Vedanta for the Western World Hardcover – 1948
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This collection of essays gathered by Christopher Isherwood is by far the most lucid commentary on the common currents between Christianity and the writings that form the basis of both Hinduism and Buddhism that I have ever found. The essays are short, mostly, only three to five pages and easy to digest in a short sitting. This is not a book that needs to be read cover to cover, but you will be tempted to do just that. Then you will want to read it again, but more slowly.
Mr. Isherwood, in a wonderfully written introduction asks the question, how does one achieve the divinity we are taught is already ours? The answer -- by ceasing to be oneself -- is not one commonly taught in church. (I was raised a Protestant). A rather spirited imaginary dialogue follows this answer, and it is supported not only by the Eastern teachers represented here, but also by the Christians, who illuminate areas of our familiar religion that we seldom explore.
I can't begin to do justice to this work. Just trust me. If you're looking for enlightenment, this is a good place to begin.
This is a book about modern Hindu thought as it relates to spirituality and religion by a group of Western and Indian writers. Like many Vedanta books aimed at a Western audience, Christian ideas serve as reference points rather frequently. Much of this I think has to do with Ramakrishna's ventures into both Islam and Christianity, his return to Hinduism, and his message that one could find spiritual value in any of the religions.
There are many elements of the book that I found challenging and am not sure if I accept, but I also think that one reads a book like this to provide food for contemplation and thought, not to provide answers to questions that we accept without question. In particular the question of celibacy strikes me as inconsistent with how I look at religion and spirituality, in part because my view of concepts analogous to Brahman and Maya differ in fundamental ways from the contemporary Hindu approach. This isn't to say one side is right and the other wrong. They may well both be correct from limited perspectives.
On the other hand, I found many essays in the book to be quite interesting. Gerald Heard's essay "Return to Ritual" was quite striking and I found it resonated with me a great deal, and the general description of what drives folks from modernism towards Vedanta and other religions echoed elsewhere seems as valid today as when it was written.
This 1945 book is a very broad and fascinating collection of essays by such persons as Aldous Huxley; Swami Prabhavananda; Swami Yatiswarananda; Gerald Heard; not to mention Isherwood himself. He wrote in the Introduction, "'Vedanta and the West' (the magazine) has always had an extremely small circulation, a fact that we much regret... We hope to reach some ... by publishing this book. From another point of view, however, I cannot say I am sorry that 'Vedanta and the West' has always remained, as it were, a parish magazine, a family affair... Several of our contributors have distinguished names, but their work has not been hired. They have written for us simply because they are interested in Vedanta and are our personal friends."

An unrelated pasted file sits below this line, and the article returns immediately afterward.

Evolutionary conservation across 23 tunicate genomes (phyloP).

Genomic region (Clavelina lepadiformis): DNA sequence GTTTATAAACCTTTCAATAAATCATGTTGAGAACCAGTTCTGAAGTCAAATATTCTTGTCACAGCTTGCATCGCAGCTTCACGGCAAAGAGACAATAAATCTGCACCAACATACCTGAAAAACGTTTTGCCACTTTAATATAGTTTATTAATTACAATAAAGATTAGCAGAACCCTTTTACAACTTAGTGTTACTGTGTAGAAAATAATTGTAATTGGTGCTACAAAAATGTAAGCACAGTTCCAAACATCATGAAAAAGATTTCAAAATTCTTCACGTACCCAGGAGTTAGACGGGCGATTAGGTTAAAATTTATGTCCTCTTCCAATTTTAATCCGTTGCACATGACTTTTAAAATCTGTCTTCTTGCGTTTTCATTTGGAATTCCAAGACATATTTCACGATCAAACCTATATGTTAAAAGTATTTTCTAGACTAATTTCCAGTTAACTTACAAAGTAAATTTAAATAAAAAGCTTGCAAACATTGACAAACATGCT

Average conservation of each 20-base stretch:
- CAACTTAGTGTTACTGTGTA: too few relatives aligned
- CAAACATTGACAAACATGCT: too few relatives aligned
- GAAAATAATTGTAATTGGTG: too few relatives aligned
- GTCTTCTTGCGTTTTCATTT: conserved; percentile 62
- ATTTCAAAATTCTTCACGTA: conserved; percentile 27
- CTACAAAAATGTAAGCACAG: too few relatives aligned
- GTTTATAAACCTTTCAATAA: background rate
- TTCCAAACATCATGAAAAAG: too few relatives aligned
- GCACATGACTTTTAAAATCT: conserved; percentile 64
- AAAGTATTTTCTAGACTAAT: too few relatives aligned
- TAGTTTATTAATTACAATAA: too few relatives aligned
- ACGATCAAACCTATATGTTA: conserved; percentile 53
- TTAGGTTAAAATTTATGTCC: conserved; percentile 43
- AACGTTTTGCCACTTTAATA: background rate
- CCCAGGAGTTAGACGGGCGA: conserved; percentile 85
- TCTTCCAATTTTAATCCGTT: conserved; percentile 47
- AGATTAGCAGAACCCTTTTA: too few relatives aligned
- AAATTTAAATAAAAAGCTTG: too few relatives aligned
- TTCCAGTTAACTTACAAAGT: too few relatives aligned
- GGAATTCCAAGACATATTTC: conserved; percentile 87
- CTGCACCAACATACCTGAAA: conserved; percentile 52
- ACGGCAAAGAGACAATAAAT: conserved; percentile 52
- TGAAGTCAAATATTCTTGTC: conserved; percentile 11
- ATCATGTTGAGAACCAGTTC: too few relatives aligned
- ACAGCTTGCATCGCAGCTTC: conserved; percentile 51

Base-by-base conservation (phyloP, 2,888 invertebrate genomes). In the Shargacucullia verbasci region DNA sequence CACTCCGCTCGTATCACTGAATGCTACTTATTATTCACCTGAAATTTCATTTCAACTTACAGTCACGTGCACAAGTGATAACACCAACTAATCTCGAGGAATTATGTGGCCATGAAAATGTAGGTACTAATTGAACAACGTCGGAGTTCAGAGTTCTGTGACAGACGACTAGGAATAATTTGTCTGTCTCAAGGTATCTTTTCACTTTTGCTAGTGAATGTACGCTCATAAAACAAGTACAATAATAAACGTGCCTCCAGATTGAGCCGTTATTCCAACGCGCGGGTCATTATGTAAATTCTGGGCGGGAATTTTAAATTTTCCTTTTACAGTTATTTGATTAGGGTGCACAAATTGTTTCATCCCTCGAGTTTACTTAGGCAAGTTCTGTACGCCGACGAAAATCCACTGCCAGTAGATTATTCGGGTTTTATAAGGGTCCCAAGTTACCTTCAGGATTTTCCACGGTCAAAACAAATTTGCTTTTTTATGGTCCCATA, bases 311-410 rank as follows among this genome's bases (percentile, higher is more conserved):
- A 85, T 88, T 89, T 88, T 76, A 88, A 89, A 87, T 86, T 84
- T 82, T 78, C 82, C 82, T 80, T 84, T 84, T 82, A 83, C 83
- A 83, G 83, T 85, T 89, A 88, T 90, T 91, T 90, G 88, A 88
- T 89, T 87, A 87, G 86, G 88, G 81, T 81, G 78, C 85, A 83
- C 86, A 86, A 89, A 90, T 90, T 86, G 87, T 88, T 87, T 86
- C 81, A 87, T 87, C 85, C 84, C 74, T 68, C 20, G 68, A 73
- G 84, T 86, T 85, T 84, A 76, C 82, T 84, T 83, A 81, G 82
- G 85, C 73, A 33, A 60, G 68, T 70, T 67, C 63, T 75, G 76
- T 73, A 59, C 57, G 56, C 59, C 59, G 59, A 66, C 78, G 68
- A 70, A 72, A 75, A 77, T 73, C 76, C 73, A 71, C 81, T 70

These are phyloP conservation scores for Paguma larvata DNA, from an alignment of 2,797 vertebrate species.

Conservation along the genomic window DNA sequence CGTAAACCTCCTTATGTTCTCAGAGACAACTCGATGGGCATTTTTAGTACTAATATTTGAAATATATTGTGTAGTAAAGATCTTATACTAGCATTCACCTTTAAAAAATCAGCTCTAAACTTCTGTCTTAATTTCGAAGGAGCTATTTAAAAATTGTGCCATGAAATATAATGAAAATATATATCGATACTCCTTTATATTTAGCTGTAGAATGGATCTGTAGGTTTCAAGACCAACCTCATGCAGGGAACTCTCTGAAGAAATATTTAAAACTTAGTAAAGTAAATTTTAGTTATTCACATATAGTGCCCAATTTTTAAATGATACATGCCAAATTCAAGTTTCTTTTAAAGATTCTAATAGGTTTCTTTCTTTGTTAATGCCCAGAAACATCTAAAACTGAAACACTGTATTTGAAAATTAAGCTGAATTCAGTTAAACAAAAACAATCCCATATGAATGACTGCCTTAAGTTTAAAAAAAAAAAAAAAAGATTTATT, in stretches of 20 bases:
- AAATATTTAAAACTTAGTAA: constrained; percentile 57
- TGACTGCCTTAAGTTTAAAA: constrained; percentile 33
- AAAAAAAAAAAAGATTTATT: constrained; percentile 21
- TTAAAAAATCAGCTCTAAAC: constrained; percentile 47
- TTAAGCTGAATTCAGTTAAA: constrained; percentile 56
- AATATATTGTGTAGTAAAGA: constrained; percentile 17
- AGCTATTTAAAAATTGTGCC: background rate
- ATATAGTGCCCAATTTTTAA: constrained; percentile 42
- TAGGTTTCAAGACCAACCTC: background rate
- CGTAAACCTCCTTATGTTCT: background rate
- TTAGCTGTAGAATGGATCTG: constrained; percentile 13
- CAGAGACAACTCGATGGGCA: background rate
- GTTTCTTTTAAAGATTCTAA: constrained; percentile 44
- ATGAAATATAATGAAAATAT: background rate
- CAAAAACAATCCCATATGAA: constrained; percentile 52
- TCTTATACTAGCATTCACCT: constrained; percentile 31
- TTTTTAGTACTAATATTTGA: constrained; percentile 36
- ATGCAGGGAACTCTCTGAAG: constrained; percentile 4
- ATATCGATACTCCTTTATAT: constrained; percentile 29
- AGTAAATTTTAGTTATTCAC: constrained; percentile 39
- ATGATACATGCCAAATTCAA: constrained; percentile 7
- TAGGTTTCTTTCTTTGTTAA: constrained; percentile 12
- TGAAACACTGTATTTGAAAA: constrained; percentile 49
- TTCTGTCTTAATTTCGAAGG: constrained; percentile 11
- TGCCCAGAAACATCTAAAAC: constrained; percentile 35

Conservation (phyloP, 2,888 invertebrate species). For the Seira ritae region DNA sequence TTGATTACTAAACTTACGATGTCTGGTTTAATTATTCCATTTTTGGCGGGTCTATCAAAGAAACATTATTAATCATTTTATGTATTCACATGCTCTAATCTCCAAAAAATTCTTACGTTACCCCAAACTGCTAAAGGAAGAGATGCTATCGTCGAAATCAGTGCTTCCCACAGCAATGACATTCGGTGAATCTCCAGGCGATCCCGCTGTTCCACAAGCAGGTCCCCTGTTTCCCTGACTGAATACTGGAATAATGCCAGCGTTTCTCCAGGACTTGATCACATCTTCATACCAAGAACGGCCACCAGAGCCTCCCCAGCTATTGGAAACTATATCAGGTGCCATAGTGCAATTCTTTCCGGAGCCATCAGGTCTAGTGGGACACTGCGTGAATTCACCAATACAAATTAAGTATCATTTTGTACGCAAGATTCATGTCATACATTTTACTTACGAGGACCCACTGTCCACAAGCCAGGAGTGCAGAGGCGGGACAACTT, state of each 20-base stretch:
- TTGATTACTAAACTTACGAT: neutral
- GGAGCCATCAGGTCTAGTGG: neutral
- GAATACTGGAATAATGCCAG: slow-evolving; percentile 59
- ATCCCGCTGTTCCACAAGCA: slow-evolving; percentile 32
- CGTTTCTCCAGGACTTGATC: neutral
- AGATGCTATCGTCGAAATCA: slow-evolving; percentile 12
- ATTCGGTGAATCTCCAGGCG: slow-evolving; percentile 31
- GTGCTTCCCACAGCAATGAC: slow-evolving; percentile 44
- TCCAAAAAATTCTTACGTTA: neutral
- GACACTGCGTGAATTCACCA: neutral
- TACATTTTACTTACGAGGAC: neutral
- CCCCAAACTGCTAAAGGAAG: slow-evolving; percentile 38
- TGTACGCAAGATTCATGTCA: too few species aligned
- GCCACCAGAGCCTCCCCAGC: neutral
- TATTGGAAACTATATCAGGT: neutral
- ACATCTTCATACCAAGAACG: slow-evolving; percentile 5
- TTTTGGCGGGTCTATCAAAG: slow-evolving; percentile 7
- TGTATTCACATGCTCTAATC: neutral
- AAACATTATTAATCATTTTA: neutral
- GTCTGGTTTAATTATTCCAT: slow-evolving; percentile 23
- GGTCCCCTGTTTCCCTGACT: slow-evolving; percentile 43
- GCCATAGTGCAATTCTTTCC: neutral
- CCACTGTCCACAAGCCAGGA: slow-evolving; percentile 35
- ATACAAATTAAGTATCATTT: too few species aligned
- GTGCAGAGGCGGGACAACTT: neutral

Here are some quotations from the book:
"Brahman does not interfere in the world's affairs. The question 'why does God permit evil?' is, to a Vedantist, as meaningless as 'why does God permit good?' The fire burns one man and warms another, and is neither cruel or kind." (Pg. 5)
"(Q:) 'If we had past lives, why can't we remember them?' (A:) 'Can you remember exactly what you did this time yesterday? Can you remember what it felt like to be sitting on your mother's lap at the age of eighteen months?'" (Pg. 13)
"What is the purpose of working and living? To find freedom from the bondages of misery and death. There is no other purpose." (Pg. 69)
"Patanjali was one of those philosophers who claimed that belief in God is not a necessary prerequisite for spiritual life. To him religion is experience; therefore... whether you believe in God or not, does not matter." (Pg. 80)
"Vedanta ... asserts that, when viewed from the point of view of the Absolute, there is neither good not evil, neither pleasure nor pain. Then evil no longer exists, not because the magical power of the Absolute changes evil into good, but because both good and evil have ceased to exist." (Pg. 110)
"If you go to the source, to the actual founders of the world's great religions, to Christ, to Buddha, to Krishna, or to Ramakrishna, you will find that one truth expressed: Realize God IN THIS LIFE." (Pg. 317)
"This is a fundamental principle of spiritual life: that you must control the mind." (Pg. 329)
Here's a full-text online version that I found: http://archive.org/.../vedantaforthewes029280mbp_djvu.txt